In the beginning all I wanted was a research opportunity with adequate pay. The job I
received gave me so much more. My job became a way of life.
Here are the things I must tell you for the sake of the conversation: I interned at Columbia
Presbyterian School of Physicians and Surgeons in Dr. Connolly’s Neurovascular Laboratory.
Daily I was surrounded by a friendly group of residents, medical students, college kids, and high
school students who were for the most part interested with neurosurgery. My lab group consisted
of Alexander Sisti, a junior at Columbia University, Josh Chalif, of Dartmouth, and Steven
Smith, from Tufts. Our project involved isolating DNA samples from the saliva samples of
subarachnoid hemorrhage patients in order to analyze the DNA for a polymorphism that caused
vasospasms or the excessive, inexplainable constrictions of cranial blood vessels after a stroke. I
spent most of my time running PCRs and looking up journal articles for the review article the
residents were writing. In the end, I got the data I was looking for in the form of DNA
sequencing charts and databases my group compiled. But if my experience at Columbia was
limited to that, I doubt that I would have much to remember.
I learned more from the people around me than I would have anticipated. I learned that
medical school isn’t so hard (supposedly). I learned the difference between a CT scan and a MRI.
I learned how to eat flaming cheese.
The people in my lab were more than just “bright” people. They had hearts and lives.
Bart, a recent medical school graduate, gave the interns daily lectures on neurology, and cracked
jokes hourly. Josh was teaching himself how to play the guitar, while trying to publish a book his
girlfriend wrote. Alex introduced me to the works of Friedrich Nietzsche. Karl, an intern from
Stuyvesant High School, played badminton with me after work. I remember my internship for
I remember my internship for the food. Everyday all the high school students and college
kids ate lunch on the town. Without my buddies, perhaps I would have never tapped into the
variety of restaurants surrounding the hospital. There was Dallas BBQ with it’s gigantic hot
wings and Symposium, a Greek restaurant where we ordered two helpings of flaming cheese. We
went everywhere from Tasty’s Deli to Lucky Jade House to El Presidente. Once while we were
eating outdoors at Coogan’s Bar and Restaurant, a resident walked by and asked what the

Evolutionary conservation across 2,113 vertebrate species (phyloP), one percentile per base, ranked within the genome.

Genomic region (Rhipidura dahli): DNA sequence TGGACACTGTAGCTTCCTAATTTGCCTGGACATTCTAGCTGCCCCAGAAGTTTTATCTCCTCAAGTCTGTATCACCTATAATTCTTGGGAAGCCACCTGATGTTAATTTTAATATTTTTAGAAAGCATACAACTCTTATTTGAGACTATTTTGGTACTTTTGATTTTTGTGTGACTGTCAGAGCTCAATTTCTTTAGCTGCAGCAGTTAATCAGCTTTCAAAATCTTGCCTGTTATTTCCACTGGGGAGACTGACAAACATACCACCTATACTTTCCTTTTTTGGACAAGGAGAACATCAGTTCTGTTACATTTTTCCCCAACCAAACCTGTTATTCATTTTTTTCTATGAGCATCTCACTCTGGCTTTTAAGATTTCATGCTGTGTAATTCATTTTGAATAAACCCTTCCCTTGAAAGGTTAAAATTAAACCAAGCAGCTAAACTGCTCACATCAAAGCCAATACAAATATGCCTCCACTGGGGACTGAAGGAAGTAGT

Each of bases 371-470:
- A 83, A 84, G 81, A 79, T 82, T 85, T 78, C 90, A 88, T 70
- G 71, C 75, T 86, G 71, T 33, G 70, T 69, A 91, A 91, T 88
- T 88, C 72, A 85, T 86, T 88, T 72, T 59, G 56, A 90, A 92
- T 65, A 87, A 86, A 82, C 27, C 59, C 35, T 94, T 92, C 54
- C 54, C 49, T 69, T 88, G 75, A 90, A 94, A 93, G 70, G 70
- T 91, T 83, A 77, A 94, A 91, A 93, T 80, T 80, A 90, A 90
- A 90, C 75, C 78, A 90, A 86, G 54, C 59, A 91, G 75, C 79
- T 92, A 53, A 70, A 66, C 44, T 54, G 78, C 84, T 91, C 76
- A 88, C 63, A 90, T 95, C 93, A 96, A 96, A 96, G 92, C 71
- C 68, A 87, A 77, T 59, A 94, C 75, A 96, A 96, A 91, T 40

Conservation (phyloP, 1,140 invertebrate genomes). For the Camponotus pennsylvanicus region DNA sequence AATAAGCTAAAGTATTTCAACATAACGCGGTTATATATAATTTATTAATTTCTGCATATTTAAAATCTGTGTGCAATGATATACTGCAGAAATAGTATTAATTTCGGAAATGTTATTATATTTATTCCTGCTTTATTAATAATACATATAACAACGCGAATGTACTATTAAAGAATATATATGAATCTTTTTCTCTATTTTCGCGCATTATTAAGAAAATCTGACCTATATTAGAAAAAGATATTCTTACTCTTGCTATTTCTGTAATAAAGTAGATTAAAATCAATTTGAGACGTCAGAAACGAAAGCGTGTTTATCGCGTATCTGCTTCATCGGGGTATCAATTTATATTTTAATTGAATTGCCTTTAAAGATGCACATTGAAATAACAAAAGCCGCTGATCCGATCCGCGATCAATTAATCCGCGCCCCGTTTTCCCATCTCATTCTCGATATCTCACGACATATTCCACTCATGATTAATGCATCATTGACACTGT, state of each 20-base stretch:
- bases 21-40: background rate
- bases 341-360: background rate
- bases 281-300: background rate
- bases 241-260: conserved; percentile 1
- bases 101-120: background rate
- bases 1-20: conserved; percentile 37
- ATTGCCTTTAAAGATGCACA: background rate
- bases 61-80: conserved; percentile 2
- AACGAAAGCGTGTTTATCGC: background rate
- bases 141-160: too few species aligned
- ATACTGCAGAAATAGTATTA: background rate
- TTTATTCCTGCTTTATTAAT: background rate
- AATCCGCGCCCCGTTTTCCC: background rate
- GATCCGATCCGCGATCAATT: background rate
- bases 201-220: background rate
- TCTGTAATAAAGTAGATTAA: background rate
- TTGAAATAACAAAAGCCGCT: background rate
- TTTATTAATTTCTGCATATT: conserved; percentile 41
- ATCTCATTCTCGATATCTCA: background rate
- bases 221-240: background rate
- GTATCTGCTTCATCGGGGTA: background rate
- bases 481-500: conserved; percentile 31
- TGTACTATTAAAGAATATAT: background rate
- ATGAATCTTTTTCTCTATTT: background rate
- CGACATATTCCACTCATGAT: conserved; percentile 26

occasion was, to which Josh, nonplussed, replied, “Lunch.”
I remember that our group was unable to get sequencing results for days on end. We
amplified the DNA. We purified the DNA. We performed a gel electrophoresis in the hopes of
seeing bands of DNA in the gel only to find none. Then the sequencing charts would come back
from the sequencing lab as an indecipherable mess of squiggles. I learned how to troubleshoot a
PCR but more so I learned how to not give up, to keep innovating strategies until success is in
reach. In the words of Steve, “When God gives you lemons, you find a new god.”
Science was important on the job. Every Wednesday, the residents, Brad, Zach and
Andrew, would pretend us interns were radiologists and test us on identifying brain structures
and abnormalities in scans. Yet, social skills were equally important. At the lab party, Alex,
himself the son of a neurosurgeon working at Columbia, introduced me to my boss, Dr.
Connolly, and his wife. We went from talking about the restaurant (Boat Basin) to the appetizers
(thin slices of raw tuna) to Mrs. Connolly’s alma mater (Yale). Although, I loved the
neurosurgery aspect of my internship, I appreciated the social aspect, because it helped me grow.
I felt cultured. I felt alive. Between talking about cranial nerves with Bart to discussing Ayn
Rand and the Olympics with Alex, how could I not?
I did so much this summer. I gained experience in a field I actually want to go into. I
wrote poetry. I played computer games with my friends. I came, I worked, I ate. I felt loved and
appreciated. When I left, it was hard to say goodbye. A paycheck doesn’t cover all the memories I
have, no, not by a long shot.